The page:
The other three bushes were left untouched and monitored as controls.
The team followed up by counting ants periodically on specific sections of the coffee bushes during the days that followed.
To decide whether the newly established string highways were indeed granting protection,
three days after building the connections Dr Jimenez-Soto and Dr Morris
attached white cards bearing ten dead adult female borer beetles to the trunks of all the coffee bushes in the research sites.
They monitored these cards for half an hour, noting ant activity on them, and also recording how many beetles were removed during that period.
The string highways proved popular with the ants. Three-quarters of them turned into ant trails,
and at least some were used in this way in every one of the study sites.
Presumably as a consequence, ant activity on bushes connected by strings to cuaniquil trees more than doubled,
while that on unconnected neighbours saw no statistically significant change.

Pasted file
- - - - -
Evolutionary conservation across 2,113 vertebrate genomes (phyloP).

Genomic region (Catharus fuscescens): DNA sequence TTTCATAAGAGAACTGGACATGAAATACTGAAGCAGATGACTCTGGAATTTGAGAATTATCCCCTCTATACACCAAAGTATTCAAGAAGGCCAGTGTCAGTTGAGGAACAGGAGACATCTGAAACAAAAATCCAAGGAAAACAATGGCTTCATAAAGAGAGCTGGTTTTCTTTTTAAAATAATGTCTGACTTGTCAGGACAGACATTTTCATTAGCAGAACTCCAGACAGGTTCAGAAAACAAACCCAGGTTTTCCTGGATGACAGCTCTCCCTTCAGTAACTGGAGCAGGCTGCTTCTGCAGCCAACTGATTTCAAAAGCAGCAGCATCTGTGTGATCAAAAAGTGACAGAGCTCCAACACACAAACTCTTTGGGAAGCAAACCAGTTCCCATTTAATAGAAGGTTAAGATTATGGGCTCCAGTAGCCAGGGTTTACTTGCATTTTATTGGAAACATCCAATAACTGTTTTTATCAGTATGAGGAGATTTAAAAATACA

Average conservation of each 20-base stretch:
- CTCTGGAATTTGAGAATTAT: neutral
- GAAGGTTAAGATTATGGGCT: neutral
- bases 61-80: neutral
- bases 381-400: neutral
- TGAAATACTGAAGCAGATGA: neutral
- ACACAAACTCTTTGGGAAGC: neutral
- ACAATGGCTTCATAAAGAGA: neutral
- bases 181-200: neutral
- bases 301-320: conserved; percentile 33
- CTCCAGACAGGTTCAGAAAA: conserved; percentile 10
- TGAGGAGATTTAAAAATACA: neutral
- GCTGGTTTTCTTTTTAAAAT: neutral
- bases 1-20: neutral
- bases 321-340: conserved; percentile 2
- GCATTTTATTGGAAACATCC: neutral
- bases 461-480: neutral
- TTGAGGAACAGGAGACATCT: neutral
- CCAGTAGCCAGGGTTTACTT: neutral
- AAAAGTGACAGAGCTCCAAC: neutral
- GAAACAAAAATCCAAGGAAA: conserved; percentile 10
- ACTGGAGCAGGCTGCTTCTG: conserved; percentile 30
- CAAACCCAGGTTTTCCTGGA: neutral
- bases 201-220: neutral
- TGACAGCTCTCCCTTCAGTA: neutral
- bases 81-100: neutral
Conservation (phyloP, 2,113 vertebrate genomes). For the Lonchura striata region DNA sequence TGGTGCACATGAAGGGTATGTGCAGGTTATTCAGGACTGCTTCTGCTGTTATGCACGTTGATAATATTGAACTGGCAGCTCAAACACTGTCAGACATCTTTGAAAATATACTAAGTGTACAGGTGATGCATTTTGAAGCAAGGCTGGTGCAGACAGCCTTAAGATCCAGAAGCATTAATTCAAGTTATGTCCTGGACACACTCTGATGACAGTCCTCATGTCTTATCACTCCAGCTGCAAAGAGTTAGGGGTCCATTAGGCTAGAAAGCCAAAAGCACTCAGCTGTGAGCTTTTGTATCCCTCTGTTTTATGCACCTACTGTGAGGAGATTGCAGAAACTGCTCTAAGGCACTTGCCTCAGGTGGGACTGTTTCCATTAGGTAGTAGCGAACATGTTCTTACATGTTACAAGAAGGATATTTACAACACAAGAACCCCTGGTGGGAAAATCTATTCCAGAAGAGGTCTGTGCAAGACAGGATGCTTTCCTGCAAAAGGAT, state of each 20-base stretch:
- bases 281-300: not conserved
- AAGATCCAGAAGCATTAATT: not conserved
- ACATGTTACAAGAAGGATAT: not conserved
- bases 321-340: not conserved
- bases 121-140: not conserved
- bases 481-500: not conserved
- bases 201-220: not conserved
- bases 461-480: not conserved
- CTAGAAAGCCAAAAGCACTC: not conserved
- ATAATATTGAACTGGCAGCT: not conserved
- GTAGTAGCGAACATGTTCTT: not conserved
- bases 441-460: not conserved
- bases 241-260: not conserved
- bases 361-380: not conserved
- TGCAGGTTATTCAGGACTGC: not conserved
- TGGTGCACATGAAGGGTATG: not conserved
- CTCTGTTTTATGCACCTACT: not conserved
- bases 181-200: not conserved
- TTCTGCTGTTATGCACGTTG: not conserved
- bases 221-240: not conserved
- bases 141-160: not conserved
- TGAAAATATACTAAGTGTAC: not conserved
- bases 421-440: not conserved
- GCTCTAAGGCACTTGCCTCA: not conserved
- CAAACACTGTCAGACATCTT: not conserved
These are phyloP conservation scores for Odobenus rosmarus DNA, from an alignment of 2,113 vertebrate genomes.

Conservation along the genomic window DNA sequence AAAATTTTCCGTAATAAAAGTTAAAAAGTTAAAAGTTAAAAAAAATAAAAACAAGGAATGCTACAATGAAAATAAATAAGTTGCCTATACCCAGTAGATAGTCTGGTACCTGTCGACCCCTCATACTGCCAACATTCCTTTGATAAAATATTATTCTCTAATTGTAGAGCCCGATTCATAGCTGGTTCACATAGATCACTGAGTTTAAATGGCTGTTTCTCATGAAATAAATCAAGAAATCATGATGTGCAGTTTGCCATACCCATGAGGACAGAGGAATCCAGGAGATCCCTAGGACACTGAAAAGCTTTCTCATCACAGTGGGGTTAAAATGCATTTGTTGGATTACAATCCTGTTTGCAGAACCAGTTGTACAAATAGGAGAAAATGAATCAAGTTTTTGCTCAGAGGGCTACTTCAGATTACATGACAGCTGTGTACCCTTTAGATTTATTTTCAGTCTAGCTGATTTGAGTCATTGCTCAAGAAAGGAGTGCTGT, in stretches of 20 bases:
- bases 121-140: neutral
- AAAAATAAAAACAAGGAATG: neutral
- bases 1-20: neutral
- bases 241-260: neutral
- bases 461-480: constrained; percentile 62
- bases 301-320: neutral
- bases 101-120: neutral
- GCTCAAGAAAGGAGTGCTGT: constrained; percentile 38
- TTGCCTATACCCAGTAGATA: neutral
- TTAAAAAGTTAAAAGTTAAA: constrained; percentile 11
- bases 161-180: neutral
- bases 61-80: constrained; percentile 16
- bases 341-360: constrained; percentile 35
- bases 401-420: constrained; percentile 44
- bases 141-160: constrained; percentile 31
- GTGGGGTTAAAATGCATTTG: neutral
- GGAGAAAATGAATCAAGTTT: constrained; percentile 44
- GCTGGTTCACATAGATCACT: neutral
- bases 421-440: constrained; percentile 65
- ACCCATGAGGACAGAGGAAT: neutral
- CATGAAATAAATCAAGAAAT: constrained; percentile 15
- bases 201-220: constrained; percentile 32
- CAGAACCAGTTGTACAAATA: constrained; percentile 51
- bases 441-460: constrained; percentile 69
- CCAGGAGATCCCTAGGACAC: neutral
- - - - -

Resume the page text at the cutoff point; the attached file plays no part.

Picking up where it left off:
This extra activity resulted in more beetle-scavenging.
Coffee bushes connected by string to a cuaniquil had an average of three of the carded insects removed by the ants during the 30-minute window,
triple the rate for unconnected bushes. Dead beetles on cards are clearly easier prey than live ones hidden in coffee berries.
Nevertheless, this is an encouraging result for plantation owners.
If further experiments back these results up
it may be that the coffee-borer problem can be alleviated by a combination of planting the right sorts of shade trees and the wise deployment of some balls of string.